Microvascular angina (MVA), historically called cardiac syndrome X, refers to angina with nonobstructive coronary artery disease. This female-predominant cardiovascular disorder adds considerable health-related costs due to repeated diagnostic angiography and frequent hospital admissions. Despite the high prevalence of this diagnosis in patients undergoing coronary angiography, it is still a therapeutic challenge for cardiologists. Unlike obstructive coronary artery disease, with multiple evidence-based therapies and management guidelines, little is known regarding the management of MVA. During the last decade, many therapeutic interventions have been suggested for the treatment of MVA. However, there is a lack of summarization tab and update of current knowledge about pharmacologic management of MVA, mostly due to unclear pathophysiology. In this article, we have reviewed the underlying mechanisms of MVA and the outcomes of various medications in patients with this disease. Contrary to vasospastic angina in which normal angiogram is observed as well, nitrates are not effective in the treatment of MVA. Beta-blockers and calcium channel blockers have the strongest evidence of improving the symptoms. Moreover, the use of angiotensin-converting enzyme inhibitors or angiotensin receptor blockers, statins, estrogen, and novel antianginal drugs has had promising outcomes. Investigations are still ongoing for vitamin D, omega-3, incretins, and n-acetyl cysteine, which have resulted in beneficial initial outcomes. We believe that the employment of the available results and results of the future large-scale trials into cardiac care guidelines would help reduce the global cost of cardiac care tremendously.

1. Introduction

Microvascular angina (MVA) was first described by Kemp in 1973 as an angina-like chest pain without any evidence of coronary obstruction in angiogram [1]. Although there has been controversy in the definition of MVA, recently in 2018, The Coronary Vasomotion Disorders International Study Group published standardized criteria for diagnosis of MVA as presence of symptoms of myocardial ischemia accompanied with evidence of ischemia on electrocardiogram (ECG) or on cardiac imaging along with the absence of obstructive coronary artery disease (CAD) and evidence of impaired coronary microcirculation [2]. Advancements in diagnostic imaging have caused a rise in the prevalence of MVA in recent years, with 50% of about 400,000 suspected CAD patients reported having normal angiography with no established CAD or nonobstructive CAD in a study across the United States [3, 4]. In the recent CE-MARC2 study, 68% of patients with angina and nonobstructive coronary angiogram had abnormal microvascular function [5]. Although, the true prevalence of MVA is not known and is difficult to establish but above data does suggest a high prevalence and high burden on health care. MVA is a female-predominant disorder with women comprising about 70% of patients MVA were diagnosed in 43.1% of women and only 14% of the men with typical angina undergoing coronary angiography [6]. In a study conducted in the United States, Hispanics contributed 21%, and non-White races accounted for 38% of MVA patients [7].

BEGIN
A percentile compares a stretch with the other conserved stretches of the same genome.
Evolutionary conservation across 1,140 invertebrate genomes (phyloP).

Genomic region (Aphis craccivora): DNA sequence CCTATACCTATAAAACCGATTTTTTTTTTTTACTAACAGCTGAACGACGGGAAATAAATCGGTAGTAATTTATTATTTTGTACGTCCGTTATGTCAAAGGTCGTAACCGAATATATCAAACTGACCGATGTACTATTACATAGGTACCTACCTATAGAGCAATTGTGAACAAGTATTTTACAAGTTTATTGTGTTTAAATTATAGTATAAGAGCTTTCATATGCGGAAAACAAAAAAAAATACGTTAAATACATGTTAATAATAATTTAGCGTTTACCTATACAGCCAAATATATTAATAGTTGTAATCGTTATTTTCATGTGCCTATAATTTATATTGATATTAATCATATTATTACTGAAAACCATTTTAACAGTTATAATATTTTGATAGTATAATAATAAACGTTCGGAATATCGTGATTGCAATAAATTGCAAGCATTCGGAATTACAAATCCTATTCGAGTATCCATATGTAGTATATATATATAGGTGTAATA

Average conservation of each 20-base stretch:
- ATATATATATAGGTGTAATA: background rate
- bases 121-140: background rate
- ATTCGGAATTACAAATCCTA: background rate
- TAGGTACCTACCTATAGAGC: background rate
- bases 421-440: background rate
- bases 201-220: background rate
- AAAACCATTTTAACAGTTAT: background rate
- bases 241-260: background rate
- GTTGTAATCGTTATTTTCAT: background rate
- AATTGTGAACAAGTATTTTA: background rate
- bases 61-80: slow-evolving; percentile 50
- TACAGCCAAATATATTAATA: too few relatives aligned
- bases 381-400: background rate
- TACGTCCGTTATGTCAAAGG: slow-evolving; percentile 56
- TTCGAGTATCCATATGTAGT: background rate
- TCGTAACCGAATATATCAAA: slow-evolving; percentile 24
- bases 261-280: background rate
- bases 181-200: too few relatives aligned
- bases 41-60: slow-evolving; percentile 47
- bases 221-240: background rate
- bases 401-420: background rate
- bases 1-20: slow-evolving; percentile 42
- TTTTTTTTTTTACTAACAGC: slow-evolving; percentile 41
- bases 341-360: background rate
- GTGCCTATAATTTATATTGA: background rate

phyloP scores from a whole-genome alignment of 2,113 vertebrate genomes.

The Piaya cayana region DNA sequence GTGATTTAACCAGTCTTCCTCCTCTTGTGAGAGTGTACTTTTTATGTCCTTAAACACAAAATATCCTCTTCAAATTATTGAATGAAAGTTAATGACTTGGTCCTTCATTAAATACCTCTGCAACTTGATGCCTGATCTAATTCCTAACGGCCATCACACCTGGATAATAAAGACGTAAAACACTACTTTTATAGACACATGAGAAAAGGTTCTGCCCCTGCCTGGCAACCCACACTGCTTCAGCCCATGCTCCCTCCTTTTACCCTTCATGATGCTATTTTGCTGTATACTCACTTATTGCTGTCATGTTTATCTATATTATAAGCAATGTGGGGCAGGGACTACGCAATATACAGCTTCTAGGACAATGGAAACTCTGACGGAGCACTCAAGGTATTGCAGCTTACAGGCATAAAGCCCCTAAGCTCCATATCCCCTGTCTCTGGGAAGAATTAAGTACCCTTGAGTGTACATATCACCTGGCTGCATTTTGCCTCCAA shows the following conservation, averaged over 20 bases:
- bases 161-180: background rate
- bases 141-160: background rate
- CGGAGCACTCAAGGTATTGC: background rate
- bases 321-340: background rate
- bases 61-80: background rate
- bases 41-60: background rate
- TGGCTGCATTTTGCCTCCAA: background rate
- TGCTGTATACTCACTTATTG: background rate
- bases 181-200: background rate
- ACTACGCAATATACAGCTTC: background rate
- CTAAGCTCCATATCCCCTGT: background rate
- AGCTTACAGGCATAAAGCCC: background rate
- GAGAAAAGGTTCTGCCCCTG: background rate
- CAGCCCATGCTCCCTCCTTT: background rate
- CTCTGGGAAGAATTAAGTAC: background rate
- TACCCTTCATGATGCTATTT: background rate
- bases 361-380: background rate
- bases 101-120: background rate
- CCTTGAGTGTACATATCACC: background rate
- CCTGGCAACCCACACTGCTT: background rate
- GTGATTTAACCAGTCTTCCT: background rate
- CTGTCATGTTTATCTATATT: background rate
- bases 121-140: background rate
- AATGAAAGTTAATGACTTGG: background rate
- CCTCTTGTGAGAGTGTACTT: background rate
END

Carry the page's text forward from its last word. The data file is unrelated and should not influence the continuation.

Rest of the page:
Although earlier MVA was considered a benign condition, the Women’s Ischemia Syndrome Evaluation (WISE) study reported the 5-year risk of adverse cardiovascular events 3 to 6 times higher in women with MVA compared to normal asymptomatic women [8]. Moreover, MVA has adverse effects on patients’ quality of life due to recurrent chest pain and further imposes increased lifetime cost of healthcare mostly due to frequent hospitalizations and diagnostic procedures [9, 10].

In the last decade, despite advances in our understanding of MVA, it still remains a therapeutic challenge for physicians. In this review, we primarily focus on the pharmacologic management of MVA.

2. Pathophysiology